generate a gray coded output that forms the selection input so that when the gray coded output changes state only selection bits associated with a single group change.

14. The computer-readable medium of claim 13, wherein said codes are configured to cause the processor to combine two or more respective clock phases to generate a selected clock phase.

15. The computer-readable medium of claim 13, wherein said codes are configured to cause the processor to generate the gray coded output using one of a gray code counter or a gray coded state table.

16. A phase selector apparatus, comprising:

means for grouping a plurality of clock phases into two or more groups;

means for selecting a respective clock phase for each group based on one or more selection bits, respectively, that are part of a selection input; and

means for generating a gray coded output that forms the selection input so that when the gray coded output changes state only selection bits associated with a single group change.

17. The phase selector apparatus of claim 16, further comprising means for combining two or more respective clock phases to generate a selected clock phase.

18. The phase selector apparatus of claim 17, wherein the plurality of clock phases comprise four clock phases identified as FQ, F90, Figo> and F270, and the apparatus comprises: means for selecting a first clock phase from a first group comprising the FQ and

Fi8o clock phases based on first selection bits; and

means for selecting a second clock phase from a second group comprising the F90 and F270 clock phases based on second selection bits.

19. The phase selector apparatus of claim 18, wherein said means for combining comprises means for combining the first and second clock phases to form the selected clock phase, wherein the selected clock phase is one of (FQ AND F90), (F90 AND F1 80), (Fiso AND F270), or (F270 AND F0).

20. The phase selector apparatus of claim 16, wherein the apparatus is utilized as part of a clock generation circuit in a device.

Description:
METHODS AND APPARATUS FOR A GRAY-CODED PHASE

ROTATING FREQUENCY DIVIDER

BACKGROUND

Field

[0001] The present application relates generally to the design and operation of clock generation circuits, and more particularly, to methods and apparatus for a gray-coded phase rotating frequency divider.

Background

[0002] Clock generation circuits, such as phase-locked loops (PLLs), have a wide range of applications in radio, telecommunications, computers, and other electronic systems. A phase-locked loop circuit compares the phase of an input reference signal with a phase signal derived from the PLL's output oscillator and attempts to adjust the frequency of the oscillator to keep the phases matched. Typically, phase-locked loops comprise a phase detector, low pass filter and voltage-controlled oscillator (VCO) in a closed-loop configuration. A divide-by-N frequency divider may be used in the feedback path to make the PLL's output signal frequency an integer multiple of the reference. A frequency divider that switches back and forth between two integer division ratios produces a non-integer multiple of the reference frequency to form what is typically referred to as a fractional-N PLL.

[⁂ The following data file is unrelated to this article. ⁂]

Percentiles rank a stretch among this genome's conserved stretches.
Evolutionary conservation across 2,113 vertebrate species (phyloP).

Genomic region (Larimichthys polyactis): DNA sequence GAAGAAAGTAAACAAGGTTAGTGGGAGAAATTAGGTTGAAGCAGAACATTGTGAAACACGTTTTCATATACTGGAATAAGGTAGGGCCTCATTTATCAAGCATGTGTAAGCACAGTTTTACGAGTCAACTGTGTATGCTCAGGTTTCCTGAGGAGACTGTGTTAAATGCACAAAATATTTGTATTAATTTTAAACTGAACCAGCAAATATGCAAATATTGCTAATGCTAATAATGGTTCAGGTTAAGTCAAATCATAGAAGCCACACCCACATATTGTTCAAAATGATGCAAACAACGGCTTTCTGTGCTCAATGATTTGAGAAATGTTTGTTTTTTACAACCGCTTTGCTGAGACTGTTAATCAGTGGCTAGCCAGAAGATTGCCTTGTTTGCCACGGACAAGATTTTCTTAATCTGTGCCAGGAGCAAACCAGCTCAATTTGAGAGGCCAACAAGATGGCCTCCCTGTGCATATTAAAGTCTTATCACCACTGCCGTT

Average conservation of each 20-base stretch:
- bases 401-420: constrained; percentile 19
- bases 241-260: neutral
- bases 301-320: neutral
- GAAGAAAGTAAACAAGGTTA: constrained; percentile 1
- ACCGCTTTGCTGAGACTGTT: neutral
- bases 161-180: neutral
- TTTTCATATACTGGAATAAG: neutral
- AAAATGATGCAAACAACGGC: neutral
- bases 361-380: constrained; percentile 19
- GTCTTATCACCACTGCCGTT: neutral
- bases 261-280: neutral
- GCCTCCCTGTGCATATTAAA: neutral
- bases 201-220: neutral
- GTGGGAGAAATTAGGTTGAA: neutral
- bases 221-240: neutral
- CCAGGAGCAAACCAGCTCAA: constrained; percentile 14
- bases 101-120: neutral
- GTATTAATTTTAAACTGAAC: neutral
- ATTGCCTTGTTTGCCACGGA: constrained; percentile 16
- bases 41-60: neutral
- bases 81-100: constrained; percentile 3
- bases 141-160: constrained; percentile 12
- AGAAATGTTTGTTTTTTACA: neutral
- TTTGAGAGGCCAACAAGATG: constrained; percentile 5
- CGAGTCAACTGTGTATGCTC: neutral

[0003] Conventional frequency dividers may utilize a binary phase rotator design that has inherent linearity problems and reduced frequency of operation. For example, a binary phase rotator may introduce systematic timing errors when dividing by other than multiples of four. As a result, nonlinearity in the feedback divider may cause noise folding into the in-band of the PLL.

[0004] Therefore, it would be desirable to have a frequency divider system that overcomes the problems associated with conventional frequency dividers. BRIEF DESCRIPTION OF THE DRAWINGS

[0005] The foregoing aspects of methods and apparatus for a gray-coded phase rotating frequency divider described herein will become more readily apparent by reference to the following description when taken in conjunction with the accompanying drawings wherein:

[0006] FIG. 1 shows a conventional PLL circuit;

[0007] FIG. 2 shows a prescaler used in the PLL of FIG. 1 ;

[0008] FIG. 3 shows a phase selector used in the prescaler of FIG. 2;

[0009] FIG. 4 shows a state table generated by the phase selector shown in FIG. 3;

[0010] FIG. 5 shows a diagram of an exemplary prescaler comprising a modified phase selector constructed in accordance with the present invention;

[0011] FIG. 6 shows a detailed diagram of the modified phase selector shown in FIG.

5;

[0012] FIG. 7 shows a state table generated by the modified phase selector shown in

FIG. 6;

[0013] FIG. 8 shows an exemplary timing diagram illustrating the operation of the modified phase selector shown in FIG. 6;

[0014] FIG. 9 shows an exemplary method for providing a gray-coded phase rotating frequency divider;

[0015] FIG. 10 shows a communication network having a device comprising a clock generation circuit having a modified phase selector constructed in accordance with the present invention; and

[0016] FIG. 11 shows an exemplary phase selector apparatus constructed in accordance with the present invention.

DETAILED DESCRIPTION